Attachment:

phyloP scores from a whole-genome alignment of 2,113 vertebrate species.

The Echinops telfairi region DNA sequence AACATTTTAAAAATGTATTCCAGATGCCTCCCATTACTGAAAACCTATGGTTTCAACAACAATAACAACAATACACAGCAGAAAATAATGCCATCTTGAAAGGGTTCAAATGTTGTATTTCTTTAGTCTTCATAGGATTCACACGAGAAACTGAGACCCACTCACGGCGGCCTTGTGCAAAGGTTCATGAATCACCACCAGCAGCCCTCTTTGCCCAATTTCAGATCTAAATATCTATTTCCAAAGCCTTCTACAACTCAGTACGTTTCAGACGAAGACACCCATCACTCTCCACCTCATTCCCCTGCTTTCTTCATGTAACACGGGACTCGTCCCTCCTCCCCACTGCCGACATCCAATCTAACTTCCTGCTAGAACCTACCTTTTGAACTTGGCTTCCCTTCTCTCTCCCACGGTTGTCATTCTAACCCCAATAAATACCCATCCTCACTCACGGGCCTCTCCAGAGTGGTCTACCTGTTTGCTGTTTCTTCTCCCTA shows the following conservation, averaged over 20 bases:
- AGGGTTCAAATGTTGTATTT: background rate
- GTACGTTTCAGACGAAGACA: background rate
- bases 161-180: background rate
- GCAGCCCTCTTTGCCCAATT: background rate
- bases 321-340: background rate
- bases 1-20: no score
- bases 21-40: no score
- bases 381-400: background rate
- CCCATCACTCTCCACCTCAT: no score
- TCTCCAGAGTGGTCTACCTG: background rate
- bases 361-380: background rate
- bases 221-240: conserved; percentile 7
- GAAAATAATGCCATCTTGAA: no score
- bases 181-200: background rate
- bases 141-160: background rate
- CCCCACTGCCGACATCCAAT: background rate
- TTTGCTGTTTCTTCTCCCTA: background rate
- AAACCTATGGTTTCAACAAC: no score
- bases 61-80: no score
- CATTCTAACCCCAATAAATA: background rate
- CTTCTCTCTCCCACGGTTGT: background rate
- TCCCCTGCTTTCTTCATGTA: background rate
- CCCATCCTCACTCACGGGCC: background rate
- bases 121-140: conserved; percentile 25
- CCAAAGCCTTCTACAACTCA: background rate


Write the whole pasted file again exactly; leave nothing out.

phyloP scores from a whole-genome alignment of 2,113 vertebrate species.

The Echinops telfairi region DNA sequence AACATTTTAAAAATGTATTCCAGATGCCTCCCATTACTGAAAACCTATGGTTTCAACAACAATAACAACAATACACAGCAGAAAATAATGCCATCTTGAAAGGGTTCAAATGTTGTATTTCTTTAGTCTTCATAGGATTCACACGAGAAACTGAGACCCACTCACGGCGGCCTTGTGCAAAGGTTCATGAATCACCACCAGCAGCCCTCTTTGCCCAATTTCAGATCTAAATATCTATTTCCAAAGCCTTCTACAACTCAGTACGTTTCAGACGAAGACACCCATCACTCTCCACCTCATTCCCCTGCTTTCTTCATGTAACACGGGACTCGTCCCTCCTCCCCACTGCCGACATCCAATCTAACTTCCTGCTAGAACCTACCTTTTGAACTTGGCTTCCCTTCTCTCTCCCACGGTTGTCATTCTAACCCCAATAAATACCCATCCTCACTCACGGGCCTCTCCAGAGTGGTCTACCTGTTTGCTGTTTCTTCTCCCTA shows the following conservation, averaged over 20 bases:
- AGGGTTCAAATGTTGTATTT: background rate
- GTACGTTTCAGACGAAGACA: background rate
- bases 161-180: background rate
- GCAGCCCTCTTTGCCCAATT: background rate
- bases 321-340: background rate
- bases 1-20: no score
- bases 21-40: no score
- bases 381-400: background rate
- CCCATCACTCTCCACCTCAT: no score
- TCTCCAGAGTGGTCTACCTG: background rate
- bases 361-380: background rate
- bases 221-240: conserved; percentile 7
- GAAAATAATGCCATCTTGAA: no score
- bases 181-200: background rate
- bases 141-160: background rate
- CCCCACTGCCGACATCCAAT: background rate
- TTTGCTGTTTCTTCTCCCTA: background rate
- AAACCTATGGTTTCAACAAC: no score
- bases 61-80: no score
- CATTCTAACCCCAATAAATA: background rate
- CTTCTCTCTCCCACGGTTGT: background rate
- TCCCCTGCTTTCTTCATGTA: background rate
- CCCATCCTCACTCACGGGCC: background rate
- bases 121-140: conserved; percentile 25
- CCAAAGCCTTCTACAACTCA: background rate